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Horsham residents continue fight against Britaniacrest incinerator

Residents from the local area met at St Mark’s Church, Holbrook, ahead of a planning meeting held on Chichester on 19th June.

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Residents of Horsham and surrounding areas attended St Mark’s Church in Holbrook on Saturday (9 June) for a public meeting concerning the proposed industrial incinerator by Britaniacrest at the Former Wealden Brickworks site.

The church was full of residents with displays from UK WIN, No Incinerator 4 Horsham community group, CPRE Sussex, Britaniacrest and Horsham Matters, a church group that helps the local community.

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A panel discussion, chaired by the Chair of CPRE Sussex, David Johnson, was led by West Sussex County Councillor, Peter Catchpole, outlining why he felt that the planning application should be refused, being the wrong place for such a massive industrial plant. Some have raised concerns that the area already suffers from air pollution and congestion and the incinerator would simply add to this.

The meeting was held 10 days before the application for a Recycling, Recovery and Renewable Energy Facility will be heard on Tuesday 19 June – the next meeting of West Sussex County Council’s Planning Committee. Members of the public will need to apply for a ticket to attend the Planning Committee which will be held in the Council Chamber at County Hall, Chichester at 10.30am.

Duncan Crow, Chairman of the County Council’s Planning Committee, said:

“We appreciate that there is a high level of interest in this planning application and I would like to reassure everyone that we take our responsibility as a Waste Planning Authority very seriously, and that the committee will carefully consider all sides of the argument before making the final decision.”

The application is being made by Britaniacrest Recycling Ltd which is seeking approval for the development of a Recycling, Resource and Renewable Energy Facility to sort, separate and process up to 230,000 tonnes of waste per annum.

They say the aim is to move all current activity at the site indoors which will reduce noise, dust and prevent odours whilst enabling materials to be recovered along with the energy in the waste. It should also greatly reduce the vehicle miles currently travelled by the trucks carrying the waste for disposal – thereby reducing both pollution and climate change impacts.

A spokesperson for the Campaign to Protect Rural England (CPRE) said:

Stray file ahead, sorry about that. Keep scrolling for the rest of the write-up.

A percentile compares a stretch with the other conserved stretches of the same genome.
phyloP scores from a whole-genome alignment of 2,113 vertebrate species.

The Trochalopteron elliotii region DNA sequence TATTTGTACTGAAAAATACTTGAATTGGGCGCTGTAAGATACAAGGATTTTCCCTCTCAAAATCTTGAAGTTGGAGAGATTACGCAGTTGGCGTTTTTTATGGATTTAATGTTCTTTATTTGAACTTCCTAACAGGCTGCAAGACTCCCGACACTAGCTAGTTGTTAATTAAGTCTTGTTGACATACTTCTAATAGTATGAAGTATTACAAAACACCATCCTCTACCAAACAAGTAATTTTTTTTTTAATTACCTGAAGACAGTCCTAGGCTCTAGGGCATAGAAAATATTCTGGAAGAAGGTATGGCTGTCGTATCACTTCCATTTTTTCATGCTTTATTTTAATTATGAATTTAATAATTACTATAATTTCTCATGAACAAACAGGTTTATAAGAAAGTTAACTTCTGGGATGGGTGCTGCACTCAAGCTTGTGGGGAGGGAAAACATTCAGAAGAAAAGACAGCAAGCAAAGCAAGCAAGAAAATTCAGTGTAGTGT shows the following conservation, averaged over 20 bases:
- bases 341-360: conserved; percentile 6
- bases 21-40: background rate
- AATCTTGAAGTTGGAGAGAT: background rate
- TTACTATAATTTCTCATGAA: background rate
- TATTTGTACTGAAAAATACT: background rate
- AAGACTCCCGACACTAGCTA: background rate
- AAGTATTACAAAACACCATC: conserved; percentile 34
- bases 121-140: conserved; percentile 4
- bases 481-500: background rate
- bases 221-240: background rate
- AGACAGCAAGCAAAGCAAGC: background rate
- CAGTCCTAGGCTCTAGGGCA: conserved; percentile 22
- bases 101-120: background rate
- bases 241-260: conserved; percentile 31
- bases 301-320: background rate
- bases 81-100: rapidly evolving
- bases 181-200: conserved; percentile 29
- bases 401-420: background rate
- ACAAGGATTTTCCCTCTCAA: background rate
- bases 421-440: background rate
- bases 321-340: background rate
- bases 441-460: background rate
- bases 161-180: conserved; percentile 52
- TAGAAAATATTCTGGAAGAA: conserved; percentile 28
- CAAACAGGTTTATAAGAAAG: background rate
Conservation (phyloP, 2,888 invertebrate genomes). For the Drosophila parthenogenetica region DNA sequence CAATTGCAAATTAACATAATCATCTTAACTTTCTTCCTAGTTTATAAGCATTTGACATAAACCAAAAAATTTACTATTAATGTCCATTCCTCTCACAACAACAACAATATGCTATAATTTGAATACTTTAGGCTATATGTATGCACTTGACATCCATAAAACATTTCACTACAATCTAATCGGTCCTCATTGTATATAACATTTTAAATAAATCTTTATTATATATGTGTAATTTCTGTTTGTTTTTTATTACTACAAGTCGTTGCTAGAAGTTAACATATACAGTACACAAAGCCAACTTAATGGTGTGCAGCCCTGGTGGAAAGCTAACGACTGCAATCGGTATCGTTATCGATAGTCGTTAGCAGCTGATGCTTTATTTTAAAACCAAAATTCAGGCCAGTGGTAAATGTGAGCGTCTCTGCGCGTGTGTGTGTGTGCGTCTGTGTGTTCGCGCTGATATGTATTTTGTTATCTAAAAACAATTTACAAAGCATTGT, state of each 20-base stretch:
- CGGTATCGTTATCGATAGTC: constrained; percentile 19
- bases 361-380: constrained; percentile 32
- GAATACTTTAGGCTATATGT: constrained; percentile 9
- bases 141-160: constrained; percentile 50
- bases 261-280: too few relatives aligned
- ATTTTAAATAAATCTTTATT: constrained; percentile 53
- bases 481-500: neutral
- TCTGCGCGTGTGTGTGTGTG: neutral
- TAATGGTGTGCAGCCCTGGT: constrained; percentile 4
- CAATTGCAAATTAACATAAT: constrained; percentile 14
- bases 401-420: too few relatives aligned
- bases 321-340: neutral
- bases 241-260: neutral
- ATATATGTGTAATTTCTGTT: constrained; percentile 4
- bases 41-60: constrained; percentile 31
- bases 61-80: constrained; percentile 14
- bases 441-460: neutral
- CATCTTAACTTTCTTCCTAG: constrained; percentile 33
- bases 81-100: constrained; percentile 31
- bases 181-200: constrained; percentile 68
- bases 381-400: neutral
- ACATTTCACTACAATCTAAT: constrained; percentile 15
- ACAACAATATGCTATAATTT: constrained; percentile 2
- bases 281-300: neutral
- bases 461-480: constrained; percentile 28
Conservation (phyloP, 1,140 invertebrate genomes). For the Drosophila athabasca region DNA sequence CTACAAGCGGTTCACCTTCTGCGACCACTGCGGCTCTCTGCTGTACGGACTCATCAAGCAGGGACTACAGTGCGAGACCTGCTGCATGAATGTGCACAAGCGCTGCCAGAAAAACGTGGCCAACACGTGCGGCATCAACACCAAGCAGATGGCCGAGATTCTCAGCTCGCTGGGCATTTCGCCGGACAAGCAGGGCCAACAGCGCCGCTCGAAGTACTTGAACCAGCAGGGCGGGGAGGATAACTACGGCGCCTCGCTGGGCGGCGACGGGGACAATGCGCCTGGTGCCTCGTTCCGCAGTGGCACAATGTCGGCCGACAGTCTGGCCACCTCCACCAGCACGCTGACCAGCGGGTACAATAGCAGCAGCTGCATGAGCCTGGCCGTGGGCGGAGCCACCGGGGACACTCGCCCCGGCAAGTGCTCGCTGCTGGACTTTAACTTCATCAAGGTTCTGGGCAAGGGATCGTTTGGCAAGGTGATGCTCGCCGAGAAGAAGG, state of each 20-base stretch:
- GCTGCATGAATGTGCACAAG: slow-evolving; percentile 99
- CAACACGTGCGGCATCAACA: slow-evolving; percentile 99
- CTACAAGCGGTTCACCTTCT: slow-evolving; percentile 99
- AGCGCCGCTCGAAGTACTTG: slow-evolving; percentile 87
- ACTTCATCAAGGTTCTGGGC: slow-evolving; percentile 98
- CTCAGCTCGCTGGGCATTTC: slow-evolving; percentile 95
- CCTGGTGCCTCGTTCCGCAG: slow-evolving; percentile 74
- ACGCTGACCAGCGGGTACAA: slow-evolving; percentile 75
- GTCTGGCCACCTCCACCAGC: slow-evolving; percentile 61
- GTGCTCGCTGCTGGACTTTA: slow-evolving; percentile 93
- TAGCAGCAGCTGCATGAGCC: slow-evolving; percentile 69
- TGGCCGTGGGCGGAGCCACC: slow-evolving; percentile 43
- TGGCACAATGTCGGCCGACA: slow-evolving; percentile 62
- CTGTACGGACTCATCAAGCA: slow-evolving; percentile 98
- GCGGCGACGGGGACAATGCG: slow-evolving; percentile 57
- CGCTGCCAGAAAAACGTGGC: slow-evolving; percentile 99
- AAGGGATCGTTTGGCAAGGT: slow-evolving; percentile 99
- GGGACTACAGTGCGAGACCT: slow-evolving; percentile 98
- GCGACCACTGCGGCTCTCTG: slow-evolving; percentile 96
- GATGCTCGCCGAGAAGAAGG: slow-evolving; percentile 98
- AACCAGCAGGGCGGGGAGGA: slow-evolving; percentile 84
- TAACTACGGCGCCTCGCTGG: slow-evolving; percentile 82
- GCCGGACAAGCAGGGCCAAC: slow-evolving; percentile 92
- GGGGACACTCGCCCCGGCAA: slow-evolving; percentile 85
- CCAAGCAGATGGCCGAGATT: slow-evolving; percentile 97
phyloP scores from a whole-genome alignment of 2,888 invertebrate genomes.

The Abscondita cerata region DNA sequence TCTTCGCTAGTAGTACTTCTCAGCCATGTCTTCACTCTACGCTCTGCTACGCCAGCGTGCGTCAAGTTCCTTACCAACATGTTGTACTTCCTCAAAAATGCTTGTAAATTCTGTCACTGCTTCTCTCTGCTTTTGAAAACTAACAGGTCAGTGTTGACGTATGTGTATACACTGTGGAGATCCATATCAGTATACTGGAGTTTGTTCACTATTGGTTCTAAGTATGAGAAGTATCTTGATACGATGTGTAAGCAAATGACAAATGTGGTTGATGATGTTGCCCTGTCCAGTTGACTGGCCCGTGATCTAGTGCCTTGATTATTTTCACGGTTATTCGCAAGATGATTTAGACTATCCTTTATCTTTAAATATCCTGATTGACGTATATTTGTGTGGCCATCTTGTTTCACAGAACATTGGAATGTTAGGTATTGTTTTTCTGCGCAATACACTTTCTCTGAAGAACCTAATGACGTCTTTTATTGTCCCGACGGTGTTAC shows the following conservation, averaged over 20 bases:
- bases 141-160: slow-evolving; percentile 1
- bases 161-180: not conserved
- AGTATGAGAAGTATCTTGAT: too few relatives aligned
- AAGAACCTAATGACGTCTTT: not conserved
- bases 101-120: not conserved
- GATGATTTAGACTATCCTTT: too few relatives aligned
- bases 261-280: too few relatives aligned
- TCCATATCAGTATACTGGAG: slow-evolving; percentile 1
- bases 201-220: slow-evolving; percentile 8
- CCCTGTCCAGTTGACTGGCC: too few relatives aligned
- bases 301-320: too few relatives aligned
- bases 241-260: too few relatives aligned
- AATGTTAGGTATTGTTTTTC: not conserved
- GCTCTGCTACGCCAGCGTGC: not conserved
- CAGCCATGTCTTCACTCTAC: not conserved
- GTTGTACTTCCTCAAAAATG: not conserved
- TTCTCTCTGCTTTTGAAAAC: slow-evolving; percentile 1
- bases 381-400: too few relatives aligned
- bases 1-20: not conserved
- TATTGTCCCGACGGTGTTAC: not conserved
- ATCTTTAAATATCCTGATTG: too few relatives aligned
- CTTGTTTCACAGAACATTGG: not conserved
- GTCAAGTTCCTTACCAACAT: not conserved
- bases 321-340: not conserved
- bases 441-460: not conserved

“Residents voiced their frustration that the local MP Jeremy Quin was absent from the meeting and was not doing more to stop the incinerator. Others were frustrated that the decision would take place in Chichester with a maximum of 75 attendees and not in Horsham, thus preventing many from attending the planning meeting on 19th June.”

“Leader of Crawley County Council, Cllr Peter Lamb and Labour candidate for the next general elections, highlighted that Crawley already has areas that have unacceptably high levels of air pollution; in fact some residents refrain from entering their gardens. He raised the issue that due to the wind patterns he objects to the proposed incinerator as any plume of pollutants would be heading over Crawley adding to the pollution issues his residents already suffer.”

David Johnson, Chair of CPRE Sussex, said: “A clear message came from the meeting that residents are very opposed to the Britaniacrest incinerator”.

Members of the public can apply for a ticket to the Planning Committee meeting by emailing Democratic.Services@westsussex.gov.uk

The meeting will also be webcast live and will be available to view for a period of six months after the event.

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Crime

Lead thefts from five Horsham and Haywards Heath churches

Police received six reports of lead thefts from the roofs of churches since the 1 October.

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Sussex Police Officers are appealing for witnesses after a series of lead thefts in Haywards Heath and Horsham.

Sussex Police have received six reports of lead thefts from the roofs of churches since the 1 October.

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St Nicolas Church, St John’s Church, St Peter’s Church all in Horsham and the Holy Trinity Church and St Mary Magdalen’s Church in Haywards Heath were effected.

PCSO Daryl Holter, Heritage Crime Officer said: “We believe the majority of these thefts have occurred over night when the buildings are unoccupied.

“Most of the churches who have fallen victim to this crime are listed buildings and the consequences of such criminality can be significant.

“All lines of enquiry will be investigated and we will be working closely with the Diocese of Chichester and Ecclesiastical Insurance to tackle this matter.

“We are urging the communities in these areas to be vigilant and to watch out for any suspicious behaviour. No one knows their neighbours better than you. These buildings are part of our shared heritage and we need to work together to protect them.”

If you witnesses any suspicious behaviour near a church or would like to report any information, please go online or call 101 quoting reference 273 of 01/10. Alternatively, you can visit the Crimestoppers website or contact the independent charity anonymously on 0800 555 111.

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